"The agency specified the latest Wi-Fi standard, 802.11n, which has a raw data rate of 600 megabits a second and backward compatibility with the older 802.11 a/b/g standards," Brewin, who passed away in 2014, wrote at the time.
They finally got it.
But a more advanced standard called 802.11ac exists now and it has 1300 megabits per second capacity. There's no indication that the White House network got upgraded.
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Regardless of the standard, any technology wielded by the leader of the free world must be secure. White House officials don't reveal much, but from what we've seen everything goes through serious vetting. Remember how Obama fought to keep his BlackBerry? And he's still not allowed to have an iPhone for security reasons.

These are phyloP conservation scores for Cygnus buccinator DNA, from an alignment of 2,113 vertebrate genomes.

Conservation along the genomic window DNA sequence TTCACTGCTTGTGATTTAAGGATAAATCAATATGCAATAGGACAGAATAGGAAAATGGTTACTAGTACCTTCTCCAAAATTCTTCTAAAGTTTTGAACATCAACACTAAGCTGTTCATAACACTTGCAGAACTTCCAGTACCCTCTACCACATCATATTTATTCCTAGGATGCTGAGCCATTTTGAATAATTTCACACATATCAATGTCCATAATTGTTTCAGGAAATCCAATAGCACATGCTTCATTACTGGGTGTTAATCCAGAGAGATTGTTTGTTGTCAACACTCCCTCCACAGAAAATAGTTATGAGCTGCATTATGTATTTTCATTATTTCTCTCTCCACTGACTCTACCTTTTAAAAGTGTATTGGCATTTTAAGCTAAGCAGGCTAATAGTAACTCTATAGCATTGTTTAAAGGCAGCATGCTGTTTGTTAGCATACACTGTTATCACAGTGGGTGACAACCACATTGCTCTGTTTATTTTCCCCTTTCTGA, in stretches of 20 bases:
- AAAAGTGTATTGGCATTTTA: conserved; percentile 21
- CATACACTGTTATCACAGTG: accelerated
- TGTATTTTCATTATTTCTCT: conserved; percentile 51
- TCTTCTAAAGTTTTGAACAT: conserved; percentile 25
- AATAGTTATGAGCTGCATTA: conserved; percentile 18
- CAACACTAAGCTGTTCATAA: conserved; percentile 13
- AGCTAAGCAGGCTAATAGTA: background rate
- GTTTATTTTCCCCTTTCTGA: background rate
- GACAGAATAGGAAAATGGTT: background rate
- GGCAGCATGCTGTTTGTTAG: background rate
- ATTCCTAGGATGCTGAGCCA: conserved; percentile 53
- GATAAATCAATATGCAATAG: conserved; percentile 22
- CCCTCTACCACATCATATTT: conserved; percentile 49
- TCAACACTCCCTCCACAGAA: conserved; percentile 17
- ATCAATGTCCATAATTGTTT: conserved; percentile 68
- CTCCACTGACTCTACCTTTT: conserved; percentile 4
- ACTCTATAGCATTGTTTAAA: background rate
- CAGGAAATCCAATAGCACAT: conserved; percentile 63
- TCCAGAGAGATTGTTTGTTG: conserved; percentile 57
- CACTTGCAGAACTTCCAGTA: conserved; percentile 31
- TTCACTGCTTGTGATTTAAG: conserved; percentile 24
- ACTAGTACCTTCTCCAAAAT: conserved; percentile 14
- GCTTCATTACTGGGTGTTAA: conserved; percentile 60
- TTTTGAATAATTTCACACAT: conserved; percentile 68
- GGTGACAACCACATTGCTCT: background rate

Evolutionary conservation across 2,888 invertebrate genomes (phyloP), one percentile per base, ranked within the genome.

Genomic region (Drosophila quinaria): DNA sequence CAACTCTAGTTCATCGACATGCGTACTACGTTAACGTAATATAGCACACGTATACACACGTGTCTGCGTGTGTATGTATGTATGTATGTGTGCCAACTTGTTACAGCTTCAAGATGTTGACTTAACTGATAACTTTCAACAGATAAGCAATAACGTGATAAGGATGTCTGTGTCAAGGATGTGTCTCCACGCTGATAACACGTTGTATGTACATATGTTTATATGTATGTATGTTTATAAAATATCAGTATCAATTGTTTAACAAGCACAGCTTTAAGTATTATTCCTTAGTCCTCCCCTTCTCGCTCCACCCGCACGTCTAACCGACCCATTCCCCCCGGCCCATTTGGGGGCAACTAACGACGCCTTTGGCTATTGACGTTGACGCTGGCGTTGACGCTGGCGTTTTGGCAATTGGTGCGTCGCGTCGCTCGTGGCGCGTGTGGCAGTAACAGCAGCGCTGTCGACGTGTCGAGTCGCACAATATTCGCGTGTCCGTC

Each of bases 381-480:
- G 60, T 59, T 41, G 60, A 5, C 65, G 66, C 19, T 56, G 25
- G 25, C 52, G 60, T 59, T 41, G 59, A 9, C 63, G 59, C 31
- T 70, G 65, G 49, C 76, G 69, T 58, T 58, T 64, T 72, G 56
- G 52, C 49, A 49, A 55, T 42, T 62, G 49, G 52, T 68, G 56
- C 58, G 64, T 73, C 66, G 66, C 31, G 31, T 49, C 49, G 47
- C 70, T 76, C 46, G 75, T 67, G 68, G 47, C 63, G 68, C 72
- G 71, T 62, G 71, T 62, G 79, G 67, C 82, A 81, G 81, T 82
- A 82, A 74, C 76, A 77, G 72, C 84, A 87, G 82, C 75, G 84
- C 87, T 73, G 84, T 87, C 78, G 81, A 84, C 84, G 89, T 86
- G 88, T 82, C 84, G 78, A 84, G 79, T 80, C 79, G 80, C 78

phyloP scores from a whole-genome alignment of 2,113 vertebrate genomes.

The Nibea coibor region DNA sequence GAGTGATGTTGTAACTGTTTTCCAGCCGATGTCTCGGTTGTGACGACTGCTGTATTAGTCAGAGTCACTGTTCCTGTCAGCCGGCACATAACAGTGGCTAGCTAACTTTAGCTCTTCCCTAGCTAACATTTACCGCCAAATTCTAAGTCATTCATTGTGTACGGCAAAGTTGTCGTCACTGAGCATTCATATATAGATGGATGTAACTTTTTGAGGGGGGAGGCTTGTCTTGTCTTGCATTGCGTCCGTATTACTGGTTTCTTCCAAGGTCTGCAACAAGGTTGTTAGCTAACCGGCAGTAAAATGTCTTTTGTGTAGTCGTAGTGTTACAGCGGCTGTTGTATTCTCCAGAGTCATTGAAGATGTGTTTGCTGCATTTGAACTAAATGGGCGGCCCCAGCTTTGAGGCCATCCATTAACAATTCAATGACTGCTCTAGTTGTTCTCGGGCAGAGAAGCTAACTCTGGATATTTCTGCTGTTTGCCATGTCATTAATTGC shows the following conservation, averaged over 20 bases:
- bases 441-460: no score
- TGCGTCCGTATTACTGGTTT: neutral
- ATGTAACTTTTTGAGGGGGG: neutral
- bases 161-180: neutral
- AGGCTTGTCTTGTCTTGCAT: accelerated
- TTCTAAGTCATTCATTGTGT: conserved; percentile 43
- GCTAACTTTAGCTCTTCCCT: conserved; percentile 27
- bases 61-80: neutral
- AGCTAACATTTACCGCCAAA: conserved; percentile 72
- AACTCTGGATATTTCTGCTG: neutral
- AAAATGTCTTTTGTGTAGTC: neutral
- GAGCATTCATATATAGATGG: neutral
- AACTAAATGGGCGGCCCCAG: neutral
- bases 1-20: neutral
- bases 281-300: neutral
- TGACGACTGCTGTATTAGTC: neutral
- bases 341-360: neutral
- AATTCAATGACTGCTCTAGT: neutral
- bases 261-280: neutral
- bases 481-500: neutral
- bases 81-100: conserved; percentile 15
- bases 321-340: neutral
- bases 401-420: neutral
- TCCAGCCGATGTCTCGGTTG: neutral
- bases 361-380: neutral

So I'm sure the Wi-Fi network was also subjected to an intense process.
The constant challenge is balancing security and functionality. Retired general James E. Cartwright, who was on the Joint Chiefs of Staff during Obama's first term, recently told the New York Times how DARPA modified his iPad. They took out the cameras, wireless chips, location sensors, microphones, and disconnected it from any network.